All adult care home staff and volunteers must now be fully vaccinated against COVID-19, excluding those who are medically exempt. This includes front line care staff and also hairdressers, tradespeople, beauticians and CQC inspectors visiting the care home.
It is unlawful for CQC regulated care homes to employ staff who are not vaccinated against COVID-19 unless they are medically exempt. Care homes will need to include the vaccination requirement in their recruitment policies and job advertisements and ensure that managers are trained to understand any medical exemptions during the recruitment process.
In addition to care home staff, the Government recently announced that vaccination against COVID-19 will also become mandatory for health and social care workers in England who have face-to-face contact with patients unless they are medically exempt. This requirement will apply to doctors, nurses, and dentists who are directly involved in patient care, and to staff such as porters, receptionists and cleaners who may have contact with patients in the course of their work.
From 1 April 2022, it will be unlawful for CQC regulated providers in health and social care in England to employ staff who have direct patient contact and who are unvaccinated, except those who are medically exempt. The NHS says that unvaccinated staff will need to have had their first dose of the COVID-19 vaccine by 3 February 2022 because the current advice is that vaccines should be given 8 weeks apart.
The Government have said that ensuring the maximum number of NHS staff are vaccinated will help ensure the most vulnerable patients gain the greatest possible levels of protection against infection. Elderly people, those with disabilities, and some seriously ill people in hospital face a higher risk from COVID-19 than the wider population, and are more likely to use health and care services more often. They say the measures will also protect workers, which is important for hospital trusts where extensive unexpected absences can put added pressure on already hardworking clinicians providing patient care.
Care and health workers
It is likely that employers will be able to legally terminate the employment of staff who refuse to be vaccinated where it is required by law (applicable care and health staff). This is because the employer will be able to rely on the potentially fair reason of “the employee could not continue to work in the position which they held without contravention of a duty or restriction imposed by or under an enactment” set out in section 98(2)(d) of the Employment Rights Act 1996.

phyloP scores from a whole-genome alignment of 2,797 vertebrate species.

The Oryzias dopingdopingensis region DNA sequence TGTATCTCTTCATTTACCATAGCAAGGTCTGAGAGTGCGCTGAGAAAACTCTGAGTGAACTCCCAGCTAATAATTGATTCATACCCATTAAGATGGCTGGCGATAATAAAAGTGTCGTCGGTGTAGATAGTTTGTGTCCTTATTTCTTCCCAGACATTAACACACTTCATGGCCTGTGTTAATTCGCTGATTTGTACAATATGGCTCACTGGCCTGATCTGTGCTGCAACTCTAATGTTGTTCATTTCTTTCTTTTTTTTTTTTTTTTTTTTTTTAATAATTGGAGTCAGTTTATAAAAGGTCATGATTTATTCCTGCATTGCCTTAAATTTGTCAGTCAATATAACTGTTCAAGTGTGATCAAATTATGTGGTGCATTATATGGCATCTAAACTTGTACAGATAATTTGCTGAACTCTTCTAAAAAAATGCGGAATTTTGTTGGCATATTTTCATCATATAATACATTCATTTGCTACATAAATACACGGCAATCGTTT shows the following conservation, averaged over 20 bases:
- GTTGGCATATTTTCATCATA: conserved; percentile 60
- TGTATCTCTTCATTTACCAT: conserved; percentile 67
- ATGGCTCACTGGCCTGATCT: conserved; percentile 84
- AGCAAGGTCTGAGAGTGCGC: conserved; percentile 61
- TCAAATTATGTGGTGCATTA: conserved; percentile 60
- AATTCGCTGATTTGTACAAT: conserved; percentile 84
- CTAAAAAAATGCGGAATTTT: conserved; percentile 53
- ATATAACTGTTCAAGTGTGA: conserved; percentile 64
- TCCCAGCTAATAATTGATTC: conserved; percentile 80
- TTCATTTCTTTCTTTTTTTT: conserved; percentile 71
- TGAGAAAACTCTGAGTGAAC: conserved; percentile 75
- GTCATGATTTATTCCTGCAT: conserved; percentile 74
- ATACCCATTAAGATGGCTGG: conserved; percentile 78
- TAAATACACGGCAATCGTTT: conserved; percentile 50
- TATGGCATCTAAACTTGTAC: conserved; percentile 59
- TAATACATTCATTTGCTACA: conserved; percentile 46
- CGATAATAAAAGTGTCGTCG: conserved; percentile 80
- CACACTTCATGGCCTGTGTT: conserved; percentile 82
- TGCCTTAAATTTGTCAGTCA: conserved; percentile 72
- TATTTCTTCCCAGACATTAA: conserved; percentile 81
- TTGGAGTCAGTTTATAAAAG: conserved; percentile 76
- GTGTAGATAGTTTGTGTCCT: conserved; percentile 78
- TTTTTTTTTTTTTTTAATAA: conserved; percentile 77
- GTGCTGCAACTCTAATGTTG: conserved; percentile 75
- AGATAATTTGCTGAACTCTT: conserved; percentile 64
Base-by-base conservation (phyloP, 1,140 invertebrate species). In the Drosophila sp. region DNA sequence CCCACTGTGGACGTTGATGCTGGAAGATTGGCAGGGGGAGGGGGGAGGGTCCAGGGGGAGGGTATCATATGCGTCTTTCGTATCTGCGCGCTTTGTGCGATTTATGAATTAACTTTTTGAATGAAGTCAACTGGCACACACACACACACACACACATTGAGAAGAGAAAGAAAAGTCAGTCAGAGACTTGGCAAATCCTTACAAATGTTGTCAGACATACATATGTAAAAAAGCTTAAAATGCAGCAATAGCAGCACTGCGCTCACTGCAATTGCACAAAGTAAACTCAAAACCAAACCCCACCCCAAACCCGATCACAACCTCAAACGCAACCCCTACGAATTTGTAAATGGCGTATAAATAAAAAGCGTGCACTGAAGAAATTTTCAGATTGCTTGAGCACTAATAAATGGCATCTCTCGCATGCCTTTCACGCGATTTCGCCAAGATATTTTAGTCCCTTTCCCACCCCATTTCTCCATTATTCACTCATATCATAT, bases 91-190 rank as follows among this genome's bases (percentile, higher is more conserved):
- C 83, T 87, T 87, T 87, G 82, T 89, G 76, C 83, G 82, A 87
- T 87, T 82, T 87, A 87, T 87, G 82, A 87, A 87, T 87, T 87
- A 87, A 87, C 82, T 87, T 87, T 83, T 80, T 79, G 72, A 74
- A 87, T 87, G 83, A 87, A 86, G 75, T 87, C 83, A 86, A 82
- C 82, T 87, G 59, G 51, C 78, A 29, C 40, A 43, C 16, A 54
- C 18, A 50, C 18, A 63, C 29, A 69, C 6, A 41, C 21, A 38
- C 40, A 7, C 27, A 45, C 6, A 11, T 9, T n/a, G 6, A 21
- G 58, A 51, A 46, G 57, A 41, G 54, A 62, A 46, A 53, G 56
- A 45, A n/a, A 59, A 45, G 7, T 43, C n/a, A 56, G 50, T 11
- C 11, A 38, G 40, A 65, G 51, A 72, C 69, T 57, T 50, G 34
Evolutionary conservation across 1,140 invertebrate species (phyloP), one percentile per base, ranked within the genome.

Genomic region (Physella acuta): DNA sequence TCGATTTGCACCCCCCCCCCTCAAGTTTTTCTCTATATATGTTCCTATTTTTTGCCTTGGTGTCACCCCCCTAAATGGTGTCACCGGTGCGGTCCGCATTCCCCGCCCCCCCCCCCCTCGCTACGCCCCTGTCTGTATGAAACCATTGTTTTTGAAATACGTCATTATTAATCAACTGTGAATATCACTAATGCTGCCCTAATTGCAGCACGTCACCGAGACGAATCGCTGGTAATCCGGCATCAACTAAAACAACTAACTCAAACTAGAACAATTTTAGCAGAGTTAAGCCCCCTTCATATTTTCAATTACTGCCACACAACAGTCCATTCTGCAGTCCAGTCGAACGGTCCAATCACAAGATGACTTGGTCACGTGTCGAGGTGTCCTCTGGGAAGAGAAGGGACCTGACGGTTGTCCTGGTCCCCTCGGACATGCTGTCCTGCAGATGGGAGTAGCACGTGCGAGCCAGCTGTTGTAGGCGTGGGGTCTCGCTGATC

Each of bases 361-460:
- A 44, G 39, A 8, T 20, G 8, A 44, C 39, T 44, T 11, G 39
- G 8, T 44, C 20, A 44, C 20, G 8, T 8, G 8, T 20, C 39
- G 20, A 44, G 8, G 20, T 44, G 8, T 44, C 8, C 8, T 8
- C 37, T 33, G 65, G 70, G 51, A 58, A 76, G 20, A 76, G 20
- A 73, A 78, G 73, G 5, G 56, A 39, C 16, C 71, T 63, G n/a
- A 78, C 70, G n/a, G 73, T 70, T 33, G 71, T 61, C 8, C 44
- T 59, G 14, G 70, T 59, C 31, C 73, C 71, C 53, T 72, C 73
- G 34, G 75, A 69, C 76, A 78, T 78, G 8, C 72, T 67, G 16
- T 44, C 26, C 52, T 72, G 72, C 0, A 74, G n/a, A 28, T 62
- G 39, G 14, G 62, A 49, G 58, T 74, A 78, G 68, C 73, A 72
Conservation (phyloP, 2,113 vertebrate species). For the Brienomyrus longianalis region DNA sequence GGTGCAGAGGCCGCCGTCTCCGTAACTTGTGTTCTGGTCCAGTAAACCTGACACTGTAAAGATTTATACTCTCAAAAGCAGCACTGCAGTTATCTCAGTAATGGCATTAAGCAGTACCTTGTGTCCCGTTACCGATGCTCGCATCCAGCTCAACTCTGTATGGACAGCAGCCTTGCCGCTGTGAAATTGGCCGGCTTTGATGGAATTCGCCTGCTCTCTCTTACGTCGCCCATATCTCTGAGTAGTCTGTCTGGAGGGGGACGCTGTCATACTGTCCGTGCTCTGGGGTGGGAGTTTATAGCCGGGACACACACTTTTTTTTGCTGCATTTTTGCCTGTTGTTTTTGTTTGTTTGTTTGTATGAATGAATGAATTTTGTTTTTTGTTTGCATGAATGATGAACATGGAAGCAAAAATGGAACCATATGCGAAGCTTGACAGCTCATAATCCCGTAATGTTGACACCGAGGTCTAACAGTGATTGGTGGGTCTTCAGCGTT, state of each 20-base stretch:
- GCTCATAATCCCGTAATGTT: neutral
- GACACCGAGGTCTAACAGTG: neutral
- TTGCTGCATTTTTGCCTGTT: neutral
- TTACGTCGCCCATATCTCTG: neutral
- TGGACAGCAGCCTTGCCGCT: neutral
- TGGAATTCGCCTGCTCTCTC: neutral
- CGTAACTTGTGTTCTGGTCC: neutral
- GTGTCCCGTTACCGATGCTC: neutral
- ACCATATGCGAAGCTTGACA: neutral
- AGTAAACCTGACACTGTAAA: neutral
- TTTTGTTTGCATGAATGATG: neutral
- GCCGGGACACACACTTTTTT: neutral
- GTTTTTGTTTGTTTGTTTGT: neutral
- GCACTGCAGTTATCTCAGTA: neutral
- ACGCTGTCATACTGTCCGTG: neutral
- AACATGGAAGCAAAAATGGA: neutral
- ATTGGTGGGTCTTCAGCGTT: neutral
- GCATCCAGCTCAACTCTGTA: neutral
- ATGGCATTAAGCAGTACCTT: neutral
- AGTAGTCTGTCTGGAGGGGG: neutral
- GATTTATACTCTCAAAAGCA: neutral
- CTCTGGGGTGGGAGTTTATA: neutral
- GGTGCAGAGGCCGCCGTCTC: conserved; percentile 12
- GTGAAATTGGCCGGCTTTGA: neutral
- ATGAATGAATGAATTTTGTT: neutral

However, as well as relying on this potentially fair reason, an employer must also follow a fair procedure before making the decision to dismiss. They will need to check whether the individual is medically exempt, whether there are any other jobs not subject to compulsory vaccination that they could carry out as an alternative to dismissal and whether the individual has been given a fair chance to be vaccinated.
Workers in other sectors
This position does not apply to other sectors as there is no legal requirement for other workers to be vaccinated.
Employees with two years’ service have the right not be unfairly dismissed by their employer. An employer will need to have a fair reason and follow a fair process to fairly dismiss. It is likely that the employer would need to show an Employment Tribunal that it was essential for the individual to be vaccinated to carry out their role.
There may be other potential claims without an employee having two years’ service. For example, a claim of automatic unfair dismissal where an individual might raise a health and safety reason for declining to have the vaccination and/or disability discrimination if the individual has a health condition which puts them at risk if they were to have the vaccination and they decline to have it on that basis.
If you require advice on any situation at work or any potential claims against your employer, please contact our experienced employment law specialists at Farleys on 0845 287 0939 or by email today.